No, it’s not true, as psychotherapists and other clinicians would have us believe, that while contemplating mass suffering, especially mass suffering beyond all rational understanding such as that we are witnessing in Gaza, our empathy quotient decreases as the number of victims and the degree of mayhem increases.
This happens presumably because our brain at that time goes numb as it contemplates the unspeakable, or in the words of Joseph Conrad, as it “penetrates deeper and deeper into the heart of darkness”.
What is true, rather, as those of us who contemplated images of the pain-haunted faces of ordinary Palestinian men, women and children in Gaza waiting to perish by an air strike or die slowly of dehydration, unattended wounds, starvation and the like, is that the more these victims’ suffering increases the more we feel with them — indeed the more we share it with them.
The war in Gaza has entered its fourth week and the death toll, as I write this, has already topped 8,000, including well over 3,000 children, with more than 20,000 injured — this inflicted on a people inhabiting a little, tormented strip of land 25 miles long and six miles wide, inhabited by 2.3 million souls. And that toll, as we all know, is expected to climb more rapidly as Israel continues to expand its ground offensive and air strikes.
A war crime
As our mind then penetrates deeper and deeper into that heart of darkness, the realisation dawns on us: Gaza, once described as a prison camp, is now being turned into a death camp.
The brute ferocity with which Israel has waged this war — a ferocity transparently mixed with hatred — is made all the more deadly as it makes its goal the wholesale annihilation of anyone who moves and anything that stands in Gaza, a war waged against a civilian population but disguised as a war against Hamas.
How else to see it? Israel’s terror-bombing of this little strip of land over the last four weeks is now being seen by the overwhelming majority of people in the world as the most controversial military campaign in modern history, comparable in its brutality to the bombing of Dresden in February 1945, at the tail end of the Second World War, which turned the German city into rubble and killed roughly 25,000 of its inhabitants — an act designated in the history books as a war crime.
No wonder then that the horrors in Gaza have stirred a wave of global protests. “Across the world, protesters have taken to the streets in great numbers”, according to a review in the Washington Post on Monday. “The aggregate figure of participants is hard to gauge, but it could well be in the millions”.
Look, when you expose helpless human beings, which is what Gazans are, to the murderousness and the caprice of the inhuman, which is what Israel is displaying in the Gaza Strip, human beings everywhere, those certainly with a penchant for siding with the injured party in the dispute, the underdog, as it were, are likely to take to their streets, to their podiums and, for that matter, to their rooftops and tell you publicly where they stand.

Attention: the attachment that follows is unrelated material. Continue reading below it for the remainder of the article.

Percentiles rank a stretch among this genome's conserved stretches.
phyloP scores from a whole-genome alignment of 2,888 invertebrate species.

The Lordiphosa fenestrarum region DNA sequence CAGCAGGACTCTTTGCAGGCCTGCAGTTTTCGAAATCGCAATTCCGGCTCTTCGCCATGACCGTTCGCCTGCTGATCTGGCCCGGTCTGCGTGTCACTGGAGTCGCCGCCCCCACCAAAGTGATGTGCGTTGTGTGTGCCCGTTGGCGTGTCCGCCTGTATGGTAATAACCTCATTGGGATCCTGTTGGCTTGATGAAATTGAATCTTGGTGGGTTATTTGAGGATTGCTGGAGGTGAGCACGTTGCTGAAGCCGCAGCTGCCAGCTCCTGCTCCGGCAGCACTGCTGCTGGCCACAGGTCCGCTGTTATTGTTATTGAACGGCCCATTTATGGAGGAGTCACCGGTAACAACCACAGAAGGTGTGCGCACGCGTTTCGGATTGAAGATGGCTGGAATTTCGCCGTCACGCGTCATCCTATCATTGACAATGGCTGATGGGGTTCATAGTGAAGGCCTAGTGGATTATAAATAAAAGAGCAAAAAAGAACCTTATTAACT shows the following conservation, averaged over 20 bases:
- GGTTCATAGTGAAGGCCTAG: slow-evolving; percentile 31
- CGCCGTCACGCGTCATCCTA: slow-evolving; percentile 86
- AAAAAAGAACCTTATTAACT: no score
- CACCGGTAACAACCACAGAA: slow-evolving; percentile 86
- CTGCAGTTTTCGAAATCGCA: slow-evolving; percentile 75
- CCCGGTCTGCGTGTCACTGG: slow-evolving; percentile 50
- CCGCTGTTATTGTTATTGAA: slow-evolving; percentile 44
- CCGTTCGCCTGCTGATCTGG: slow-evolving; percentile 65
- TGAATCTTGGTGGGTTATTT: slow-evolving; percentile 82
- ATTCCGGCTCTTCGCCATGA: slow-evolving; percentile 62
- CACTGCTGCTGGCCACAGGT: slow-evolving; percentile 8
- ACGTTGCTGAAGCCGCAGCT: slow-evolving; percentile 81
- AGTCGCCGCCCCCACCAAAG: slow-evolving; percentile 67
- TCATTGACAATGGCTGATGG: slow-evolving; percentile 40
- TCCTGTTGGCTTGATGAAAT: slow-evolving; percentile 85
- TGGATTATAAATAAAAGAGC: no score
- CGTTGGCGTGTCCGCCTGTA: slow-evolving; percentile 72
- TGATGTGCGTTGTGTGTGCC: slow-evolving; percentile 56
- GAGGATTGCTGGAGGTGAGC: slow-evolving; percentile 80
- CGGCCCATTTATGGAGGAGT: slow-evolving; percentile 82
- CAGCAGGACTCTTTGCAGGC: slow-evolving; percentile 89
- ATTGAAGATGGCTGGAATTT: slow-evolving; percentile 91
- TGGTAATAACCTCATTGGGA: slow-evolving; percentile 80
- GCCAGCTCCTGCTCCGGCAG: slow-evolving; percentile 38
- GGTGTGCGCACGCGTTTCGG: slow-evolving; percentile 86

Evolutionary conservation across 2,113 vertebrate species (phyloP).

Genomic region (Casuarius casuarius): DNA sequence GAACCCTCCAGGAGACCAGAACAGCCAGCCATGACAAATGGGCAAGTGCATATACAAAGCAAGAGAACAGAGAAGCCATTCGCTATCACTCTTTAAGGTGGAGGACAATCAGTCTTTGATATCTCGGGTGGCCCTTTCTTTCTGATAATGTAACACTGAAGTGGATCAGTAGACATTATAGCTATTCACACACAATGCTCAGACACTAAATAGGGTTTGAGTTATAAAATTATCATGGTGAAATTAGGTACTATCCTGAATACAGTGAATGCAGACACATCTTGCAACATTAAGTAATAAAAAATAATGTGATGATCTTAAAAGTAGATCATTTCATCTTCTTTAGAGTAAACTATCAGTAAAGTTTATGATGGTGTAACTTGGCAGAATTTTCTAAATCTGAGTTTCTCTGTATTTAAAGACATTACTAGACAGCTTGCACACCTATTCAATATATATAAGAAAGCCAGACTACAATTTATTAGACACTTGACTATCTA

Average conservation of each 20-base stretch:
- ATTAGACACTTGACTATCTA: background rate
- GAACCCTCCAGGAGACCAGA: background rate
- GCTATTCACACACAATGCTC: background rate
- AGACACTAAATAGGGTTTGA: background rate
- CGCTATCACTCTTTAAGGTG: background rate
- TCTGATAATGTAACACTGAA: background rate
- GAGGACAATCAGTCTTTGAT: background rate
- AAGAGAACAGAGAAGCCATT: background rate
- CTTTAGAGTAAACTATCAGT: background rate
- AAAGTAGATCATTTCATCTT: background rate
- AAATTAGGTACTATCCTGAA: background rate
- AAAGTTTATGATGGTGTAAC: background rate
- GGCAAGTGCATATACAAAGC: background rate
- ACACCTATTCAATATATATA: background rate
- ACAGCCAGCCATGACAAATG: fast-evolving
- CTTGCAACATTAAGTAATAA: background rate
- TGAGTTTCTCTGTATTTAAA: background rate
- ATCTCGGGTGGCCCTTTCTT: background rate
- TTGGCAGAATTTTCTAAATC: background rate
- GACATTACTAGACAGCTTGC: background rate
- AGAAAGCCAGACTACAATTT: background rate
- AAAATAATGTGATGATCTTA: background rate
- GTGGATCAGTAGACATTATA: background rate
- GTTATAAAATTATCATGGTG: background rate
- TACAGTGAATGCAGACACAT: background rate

Living through another Nakba
That’s how the world feels today. Now, you wonder, how do Palestinians themselves feel?
As a Palestinian myself, whose work has for decades been devoted to exploring the energies of spirit that animate his people’s long struggle for freedom, and the role that remembrance plays in that struggle, I will tell you this: Never before, over the last 75 years, has anything triggered in Palestinians the dread realisation that they may these days be living through another Nakba — a meta word in every Palestinian’s semantic fashion of expression that refers to the catastrophic event in 1948 that culminated in the dismemberment of the Palestinian people’s home and homeland. The thought of it is haunting. It sends chills up your national spine.
And, yes, we Palestinians see this war as truly bloody — Lord, to be a father in Gaza today is to pass a death sentence on your own children — but we also see it as extremely tragic. And in enduring tragedy, as our poets and prophets tell us, respectively in their verse compositions and in their holy texts, victims of oppression always emerge ennobled by the spite of their enemies.
Till the sun dies
If Gaza today were a painting, it would be Picasso’s Guernica, the most powerful painting in history about the horror, suffering and chaos that a war, devoted to overkill, such as that waged against the people of Gaza, could wreak.
How could we, diaspora Palestinians ask themselves, living as we are, comfortably, safely in our adopted homelands, sit back and ... well, watch, just watch, that horror, that suffering and that chaos on our TV screens? And why is it that, by a trick of fate, we are diaspora Palestinians not there to share it all with Gazan Palestinians?
You know, there may be latent in our guilt-ridden sensibility a kind of envy, a dim resentment, that we are, unlike our fellow-Palestinians there, missing our rendezvous with hell.
The Palestinians have never evinced fear since the day we first made contact with the Zionists a century ago? Have you heard them declare ‘mission accomplished’ ever since they made contact with us?
Negative, baby. We are native to this land. We have inhabited Palestine since time became time and we will continue to inhabit till the sun dies.
— Fawaz Turki is a noted academic, journalist and author based in Washington DC. He is the author of The Disinherited: Journal of a Palestinian Exile.